While shore communities try to remain optimistic for the first summer season, the annual State of the Shore paints a sobering picture on the fallout from Superstorm Sandy.

Stevens Institute Coastal Engineer Dr. Jon Miller speaks at State of the Shore (Photo by Ilya Hemlin, Townsquare Media)

The event, hosted by the Sea Grant Consortium and Stevens Institute of Technology, was held in Belmar this year instead of the Consortium's usual location in Sandy Hook. DEP Commissioner Bob Martin, NJ Tourism Director Grace Hanlon, Stevens Institute Coastal Engineer Dr. Jon Miller, and Stewart Farrell, Director of Stockton College's Coastal Resource Center spoke at the event.

Giving his report on Sandy's damage, Dr. Miller noted it was the quintessential "perfect storm."

"Storm surges coincided with the spring tide and the high tide, bringing in the most water and causing the most devastation."

He pointed out the storm went far beyond the average category one storm. At it's peak, tropical storm force winds covered one-fifth of the continental United States and waves of 12 feet or greater covered an area one half the size of the continental United States, 1.5 billion square miles.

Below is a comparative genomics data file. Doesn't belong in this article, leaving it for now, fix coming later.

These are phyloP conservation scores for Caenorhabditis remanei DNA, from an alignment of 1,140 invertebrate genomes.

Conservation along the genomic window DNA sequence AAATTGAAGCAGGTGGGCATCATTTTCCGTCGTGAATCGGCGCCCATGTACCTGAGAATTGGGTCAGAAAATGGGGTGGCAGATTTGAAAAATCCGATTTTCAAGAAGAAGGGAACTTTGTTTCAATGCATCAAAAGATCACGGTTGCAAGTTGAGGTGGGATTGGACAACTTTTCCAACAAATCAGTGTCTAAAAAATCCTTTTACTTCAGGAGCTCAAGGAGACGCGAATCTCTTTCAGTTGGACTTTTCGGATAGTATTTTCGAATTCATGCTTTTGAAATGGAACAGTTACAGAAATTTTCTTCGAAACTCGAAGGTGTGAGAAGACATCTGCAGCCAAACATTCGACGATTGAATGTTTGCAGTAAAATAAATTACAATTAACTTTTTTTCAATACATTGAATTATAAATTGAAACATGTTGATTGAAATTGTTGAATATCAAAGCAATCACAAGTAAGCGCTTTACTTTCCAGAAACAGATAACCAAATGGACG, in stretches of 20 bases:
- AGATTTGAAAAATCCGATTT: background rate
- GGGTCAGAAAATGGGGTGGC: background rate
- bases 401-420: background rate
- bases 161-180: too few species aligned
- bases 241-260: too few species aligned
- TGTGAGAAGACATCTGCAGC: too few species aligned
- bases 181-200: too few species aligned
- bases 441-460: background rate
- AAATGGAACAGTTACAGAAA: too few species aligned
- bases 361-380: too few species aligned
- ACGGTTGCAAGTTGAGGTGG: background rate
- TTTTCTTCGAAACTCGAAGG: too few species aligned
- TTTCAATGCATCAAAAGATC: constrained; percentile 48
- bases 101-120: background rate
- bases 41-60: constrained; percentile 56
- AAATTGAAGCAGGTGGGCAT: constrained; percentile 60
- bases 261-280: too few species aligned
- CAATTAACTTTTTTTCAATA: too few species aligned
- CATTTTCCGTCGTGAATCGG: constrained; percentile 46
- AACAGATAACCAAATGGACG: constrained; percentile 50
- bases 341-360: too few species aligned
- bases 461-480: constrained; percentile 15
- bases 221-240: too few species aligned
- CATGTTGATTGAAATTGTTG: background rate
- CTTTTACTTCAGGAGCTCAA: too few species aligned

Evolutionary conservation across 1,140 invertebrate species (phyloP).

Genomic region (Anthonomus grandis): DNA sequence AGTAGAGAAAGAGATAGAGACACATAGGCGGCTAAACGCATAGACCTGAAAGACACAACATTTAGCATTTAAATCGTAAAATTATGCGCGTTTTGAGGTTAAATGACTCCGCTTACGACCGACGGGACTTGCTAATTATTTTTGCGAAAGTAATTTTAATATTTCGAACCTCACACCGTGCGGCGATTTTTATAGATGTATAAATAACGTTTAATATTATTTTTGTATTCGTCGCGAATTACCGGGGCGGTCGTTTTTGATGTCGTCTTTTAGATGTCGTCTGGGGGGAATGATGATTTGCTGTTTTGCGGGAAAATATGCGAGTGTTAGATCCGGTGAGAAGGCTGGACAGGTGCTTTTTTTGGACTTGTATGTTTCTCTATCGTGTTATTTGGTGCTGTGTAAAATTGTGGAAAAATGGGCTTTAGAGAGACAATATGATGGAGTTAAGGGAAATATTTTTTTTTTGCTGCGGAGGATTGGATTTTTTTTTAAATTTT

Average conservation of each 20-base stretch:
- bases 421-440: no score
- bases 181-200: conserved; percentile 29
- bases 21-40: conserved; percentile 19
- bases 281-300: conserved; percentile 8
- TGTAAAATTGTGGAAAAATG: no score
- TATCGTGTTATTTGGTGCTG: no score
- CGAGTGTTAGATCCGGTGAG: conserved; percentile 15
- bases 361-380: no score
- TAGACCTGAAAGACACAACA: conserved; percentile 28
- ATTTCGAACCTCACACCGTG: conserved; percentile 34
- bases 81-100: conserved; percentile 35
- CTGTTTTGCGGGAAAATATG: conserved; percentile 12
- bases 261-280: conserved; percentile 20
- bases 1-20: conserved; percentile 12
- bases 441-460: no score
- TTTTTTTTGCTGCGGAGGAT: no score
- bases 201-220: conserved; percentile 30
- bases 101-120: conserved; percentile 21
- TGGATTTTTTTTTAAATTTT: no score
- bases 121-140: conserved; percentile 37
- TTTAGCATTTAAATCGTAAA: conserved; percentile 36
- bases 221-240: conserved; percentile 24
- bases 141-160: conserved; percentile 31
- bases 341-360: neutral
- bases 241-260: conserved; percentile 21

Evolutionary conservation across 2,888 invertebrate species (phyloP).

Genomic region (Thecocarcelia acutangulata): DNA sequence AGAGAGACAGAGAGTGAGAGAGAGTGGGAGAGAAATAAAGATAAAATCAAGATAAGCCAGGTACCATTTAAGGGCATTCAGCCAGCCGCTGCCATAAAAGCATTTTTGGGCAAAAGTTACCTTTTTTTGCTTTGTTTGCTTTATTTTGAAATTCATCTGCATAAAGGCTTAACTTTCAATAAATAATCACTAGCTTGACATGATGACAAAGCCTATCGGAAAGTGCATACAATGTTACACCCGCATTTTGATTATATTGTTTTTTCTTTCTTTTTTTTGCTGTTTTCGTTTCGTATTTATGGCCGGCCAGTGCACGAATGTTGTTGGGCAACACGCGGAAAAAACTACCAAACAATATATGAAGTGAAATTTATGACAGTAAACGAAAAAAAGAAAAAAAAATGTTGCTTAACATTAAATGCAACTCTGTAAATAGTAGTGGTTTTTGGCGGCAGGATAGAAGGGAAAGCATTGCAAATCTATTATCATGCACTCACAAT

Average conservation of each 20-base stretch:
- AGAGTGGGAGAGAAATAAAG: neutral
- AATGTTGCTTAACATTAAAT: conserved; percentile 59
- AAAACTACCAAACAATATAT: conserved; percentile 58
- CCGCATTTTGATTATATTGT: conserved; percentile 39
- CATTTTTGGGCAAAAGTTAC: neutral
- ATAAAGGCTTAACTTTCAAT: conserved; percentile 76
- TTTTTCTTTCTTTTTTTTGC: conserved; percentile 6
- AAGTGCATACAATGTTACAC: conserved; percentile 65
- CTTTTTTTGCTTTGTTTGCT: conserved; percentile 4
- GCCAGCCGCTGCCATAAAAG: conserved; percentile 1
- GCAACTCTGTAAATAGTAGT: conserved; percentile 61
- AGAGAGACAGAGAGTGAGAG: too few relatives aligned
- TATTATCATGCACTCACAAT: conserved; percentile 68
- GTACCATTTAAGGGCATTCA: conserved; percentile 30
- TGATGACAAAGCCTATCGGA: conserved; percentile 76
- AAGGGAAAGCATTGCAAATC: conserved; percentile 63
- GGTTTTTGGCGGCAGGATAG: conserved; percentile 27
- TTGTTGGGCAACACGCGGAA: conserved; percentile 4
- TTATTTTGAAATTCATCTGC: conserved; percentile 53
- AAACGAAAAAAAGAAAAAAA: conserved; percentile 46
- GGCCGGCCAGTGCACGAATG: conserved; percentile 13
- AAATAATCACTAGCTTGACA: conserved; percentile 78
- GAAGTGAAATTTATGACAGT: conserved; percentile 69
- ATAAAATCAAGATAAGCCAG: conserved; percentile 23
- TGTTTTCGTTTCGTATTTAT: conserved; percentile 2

In addition to damage from Sandy, Miller said the subsequent Nor'Easters dealt a significant blow to the state's coast line.

"That has to do with the fact the beaches were lower and there wasn't much sand."

The "lower" beaches were one of the storms most significant impacts on the coastlines. According to Miller, while width might not have dramatically changed in some spots, the actual depth of the beaches fell as much as 9 feet.

He also points out the misnomer of calling Sandy a "Hundred Year Storm," specifically that doesn't mean people are safe for another 99 years.

"A Hundred Year Storm means there is a one percent chance of it occurring every year. So the chance of having Sandy occur again this year would be one percent."

He points out this summer experts predict 18 named storms, 50 percent more than normal. While the chances of one hitting New Jersey are still slim, there is still a chance.

"The chance of New Jersey is low as it always is, two percent. But just to give you an idea last year it was one percent."

 


Video by Ilya Hemlin, Townsquare Media